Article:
- Imagine Dermatology Microdermabrasion Facial Creamy Scrub & Face Exfoliator ($)
- Kelley West Microderm360 Spa Grade, Personal Diamond Microdermabrasion Kit ($$)
Chemical peels of different types are often used to reduce the appearance and size of enlarged pores. They also remove dead skin cells and excess oil and improve the tone and texture of the skin this way. For the best results you’ll want to have a doctor perform this procedure for you, since they are experienced and have access to stronger peels (plus you’ll have someone else to blame if they fuck it up).
However, there are chemical peels that you can use at home too, and reduce the cost of treatments. You may have to wait longer for the results though, so keep that in mind.
Some great chemical peels that are suitable for home use (and actually work):
- Beauty Facial Extreme Resurfacing Chemical Peel Pads- Contains Lactic, Salicylic & Glycolic Acid ($)
- ASDM Beverly Hills Glycolic Acid Peel 40% ($)
- Skin Beauty Solutions Glycolic Acid Peel 70% ($)
- Skin Beauty Solutions Lactic Acid Peel 90% ($)
- Perfect Image Salicylic Acid 20% Gel Peel – Enhanced with Tea Tree Oil & Green Tea Extract ($$)
Microneedling devices such as rollers and Dermapens are used for creating microscopic damage to the skin, which then heals and makes the skin produce more collagen. It’s helpful for reducing the number and size of acne scars and enlarged pores, and makes other products work more efficiently. When you have an enlarged pore that looks like a hole the idea is the same as with ice pick scars for example: the Dermaroller or other microneedling device creates tiny holes in the scar tissue as well and stimulates normal healing.
As with chemical peels, microneedling can be done by a professional, or you can do it at home, although it is generally recommended not to use longer than 0.25 mm needle lengths for home use. I’ve personally used longer ones too and didn’t experience any negative effects. With microneedling patience is key, and you will definitely have to go through multiple sessions to get any real results.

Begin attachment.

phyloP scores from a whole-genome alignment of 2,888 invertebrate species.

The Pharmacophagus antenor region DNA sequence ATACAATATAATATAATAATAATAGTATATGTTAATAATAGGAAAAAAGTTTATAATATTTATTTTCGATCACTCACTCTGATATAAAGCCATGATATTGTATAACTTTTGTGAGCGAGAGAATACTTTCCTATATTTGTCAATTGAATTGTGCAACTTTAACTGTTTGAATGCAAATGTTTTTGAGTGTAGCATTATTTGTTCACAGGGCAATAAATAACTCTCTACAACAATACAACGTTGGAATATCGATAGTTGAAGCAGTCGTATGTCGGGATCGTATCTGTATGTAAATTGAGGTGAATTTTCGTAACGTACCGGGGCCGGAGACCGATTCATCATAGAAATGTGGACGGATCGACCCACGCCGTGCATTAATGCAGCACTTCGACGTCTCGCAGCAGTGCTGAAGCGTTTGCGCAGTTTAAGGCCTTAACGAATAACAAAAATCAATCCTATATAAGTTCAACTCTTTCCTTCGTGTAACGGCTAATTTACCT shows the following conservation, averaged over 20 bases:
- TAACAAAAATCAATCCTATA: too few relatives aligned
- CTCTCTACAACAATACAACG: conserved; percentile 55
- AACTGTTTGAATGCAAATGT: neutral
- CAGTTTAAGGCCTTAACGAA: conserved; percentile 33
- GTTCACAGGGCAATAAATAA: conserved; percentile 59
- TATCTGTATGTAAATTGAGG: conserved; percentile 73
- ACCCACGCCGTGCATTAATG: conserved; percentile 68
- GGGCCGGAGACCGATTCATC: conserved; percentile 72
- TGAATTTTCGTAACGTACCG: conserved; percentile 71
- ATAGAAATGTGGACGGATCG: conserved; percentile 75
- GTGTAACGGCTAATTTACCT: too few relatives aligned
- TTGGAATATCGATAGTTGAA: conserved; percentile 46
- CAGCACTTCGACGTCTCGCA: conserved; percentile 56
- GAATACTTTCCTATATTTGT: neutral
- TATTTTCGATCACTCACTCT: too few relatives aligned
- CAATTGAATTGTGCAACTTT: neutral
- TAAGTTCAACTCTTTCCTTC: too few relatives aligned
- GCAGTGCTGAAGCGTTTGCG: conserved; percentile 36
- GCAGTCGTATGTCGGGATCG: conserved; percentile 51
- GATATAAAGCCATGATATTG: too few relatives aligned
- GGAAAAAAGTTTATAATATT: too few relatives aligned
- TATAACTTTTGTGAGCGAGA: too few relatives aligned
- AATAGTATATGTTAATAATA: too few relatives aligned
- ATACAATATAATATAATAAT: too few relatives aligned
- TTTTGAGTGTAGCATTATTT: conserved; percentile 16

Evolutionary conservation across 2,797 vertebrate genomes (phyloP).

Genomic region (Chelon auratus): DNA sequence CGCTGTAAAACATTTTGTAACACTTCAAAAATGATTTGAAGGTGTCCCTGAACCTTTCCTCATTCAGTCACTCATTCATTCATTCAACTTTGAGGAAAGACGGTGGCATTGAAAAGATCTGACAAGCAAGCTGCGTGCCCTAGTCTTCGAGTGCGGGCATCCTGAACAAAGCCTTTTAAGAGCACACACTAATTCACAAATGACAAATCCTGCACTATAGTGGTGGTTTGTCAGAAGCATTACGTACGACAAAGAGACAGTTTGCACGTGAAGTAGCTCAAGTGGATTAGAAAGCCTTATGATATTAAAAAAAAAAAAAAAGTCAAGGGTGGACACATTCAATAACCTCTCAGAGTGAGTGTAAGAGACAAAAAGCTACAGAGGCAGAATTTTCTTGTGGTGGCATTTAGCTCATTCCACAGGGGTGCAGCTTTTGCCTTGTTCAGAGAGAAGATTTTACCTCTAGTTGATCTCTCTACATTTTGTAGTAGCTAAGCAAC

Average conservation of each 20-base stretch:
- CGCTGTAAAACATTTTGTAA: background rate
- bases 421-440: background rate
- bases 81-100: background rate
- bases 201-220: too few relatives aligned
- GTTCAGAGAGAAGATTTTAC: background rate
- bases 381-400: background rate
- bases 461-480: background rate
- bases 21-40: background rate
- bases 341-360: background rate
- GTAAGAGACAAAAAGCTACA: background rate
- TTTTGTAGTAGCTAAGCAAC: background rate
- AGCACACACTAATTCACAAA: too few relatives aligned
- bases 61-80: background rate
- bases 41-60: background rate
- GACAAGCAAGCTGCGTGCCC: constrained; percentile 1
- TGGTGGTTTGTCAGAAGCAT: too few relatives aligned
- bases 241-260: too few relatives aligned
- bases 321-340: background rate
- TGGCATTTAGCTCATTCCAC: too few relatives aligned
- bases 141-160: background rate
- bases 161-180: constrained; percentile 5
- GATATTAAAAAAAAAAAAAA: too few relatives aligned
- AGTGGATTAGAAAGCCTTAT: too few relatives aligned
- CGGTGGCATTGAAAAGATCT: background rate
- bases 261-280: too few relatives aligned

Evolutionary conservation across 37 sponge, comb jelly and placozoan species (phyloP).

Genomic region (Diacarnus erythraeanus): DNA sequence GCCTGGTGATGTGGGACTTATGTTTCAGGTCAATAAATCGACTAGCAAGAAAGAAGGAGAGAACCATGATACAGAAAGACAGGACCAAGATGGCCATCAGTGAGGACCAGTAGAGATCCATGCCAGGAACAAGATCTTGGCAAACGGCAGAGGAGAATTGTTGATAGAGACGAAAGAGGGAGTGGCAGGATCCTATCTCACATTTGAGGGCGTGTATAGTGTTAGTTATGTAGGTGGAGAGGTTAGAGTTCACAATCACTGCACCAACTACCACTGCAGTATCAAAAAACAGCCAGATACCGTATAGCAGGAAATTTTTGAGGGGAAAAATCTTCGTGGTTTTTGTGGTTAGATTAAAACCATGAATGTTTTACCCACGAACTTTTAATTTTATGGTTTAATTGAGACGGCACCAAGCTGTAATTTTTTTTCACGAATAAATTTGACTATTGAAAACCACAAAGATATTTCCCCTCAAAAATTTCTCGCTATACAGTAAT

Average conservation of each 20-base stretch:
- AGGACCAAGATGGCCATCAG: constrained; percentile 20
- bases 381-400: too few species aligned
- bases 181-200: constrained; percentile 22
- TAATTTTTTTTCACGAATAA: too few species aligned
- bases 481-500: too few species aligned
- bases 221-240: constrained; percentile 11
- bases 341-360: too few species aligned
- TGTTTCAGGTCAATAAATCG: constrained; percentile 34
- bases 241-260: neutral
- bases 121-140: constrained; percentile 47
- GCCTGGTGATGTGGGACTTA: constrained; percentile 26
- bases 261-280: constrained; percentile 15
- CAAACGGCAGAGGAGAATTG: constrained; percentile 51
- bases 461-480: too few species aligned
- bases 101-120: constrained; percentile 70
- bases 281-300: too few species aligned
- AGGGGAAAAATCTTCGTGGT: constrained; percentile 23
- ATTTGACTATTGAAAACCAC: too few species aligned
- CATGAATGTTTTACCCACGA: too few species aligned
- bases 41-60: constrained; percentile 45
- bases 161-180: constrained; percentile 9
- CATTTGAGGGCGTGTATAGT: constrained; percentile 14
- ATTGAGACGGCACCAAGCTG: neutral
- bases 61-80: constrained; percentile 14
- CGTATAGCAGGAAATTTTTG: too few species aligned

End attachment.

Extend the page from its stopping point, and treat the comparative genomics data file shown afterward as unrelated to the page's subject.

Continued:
Popular microneedling devices for DIY treatments:
- Sdara Skincare Derma Roller (0.25 mm) ($)
- Prosper Beauty Derma Roller Microneedle 6 Piece Kit (0.25 mm) ($)
- JJ Ellie Derma Roller (0.25 mm) ($)
- ZustBeauty Derma Roller Kit (0.3 mm) with hyaluronic serum and soothing cream ($)
- Dr. pen Ultima A6 Microneedling pen ($$$)
Here’s a very informative video about microneedling at home if you’ve never done it:
3. Bring out the even bigger guns (aka stop avoiding your doctor)
In some cases you’ll just have to admit to yourself that you’ve done all you could, and it’s time to let someone else handle it. These procedures are more costly, but also very effective (usually). Let’s see.
This is very much recommended to be done by a professional because the procedure is performed using a strong acid that can cause scarring. Basically what happens is the acid is applied on individual indented scars or, in this case, enlarged pores. The treatment is quick and a lot more comfortable than a peel applied to the entire face. It works by breaking down a small amount of tissue inside the scar or pore, which can then heal and fill up naturally.
For more info on TCA CROSS check out this DermNet NZ article.
Doing a punch excision or an excision by scalpel is one of the most effective ways to treat a large hole-like pore.
The goal of this treatment is to remove the scar or pore by cutting off the scarred tissue and stitching it up with fine sutures, then letting it heal on its own. This will leave you with a new scar of some type, but they are usually less noticeable and will end up looking like a light-colored line or spot when completely healed. Compared to a hole or an indented scar this is often a lot more desirable.
Sometimes this kind of procedure is followed by a chemical peel or a laser treatment to improve the look of the skin even more.
If you’re interested in reading more about scar excisions here is one good place for that.
There are multiple ways of dealing with an enlarged pore that looks like a hole. Whether to just cover it up, treat it at home or getting professional help, it all depends on you. If money is not a problem and you’re not a crazy DIY skincare person like me, going to the doctor is definitely the fastest way of getting rid of that pesky little thing. Sometimes we just want to do things on our own or have better uses for our money. Personally, I like to try doing things on my own first.
Let me know how your skincare adventures go and if there is anything I missed!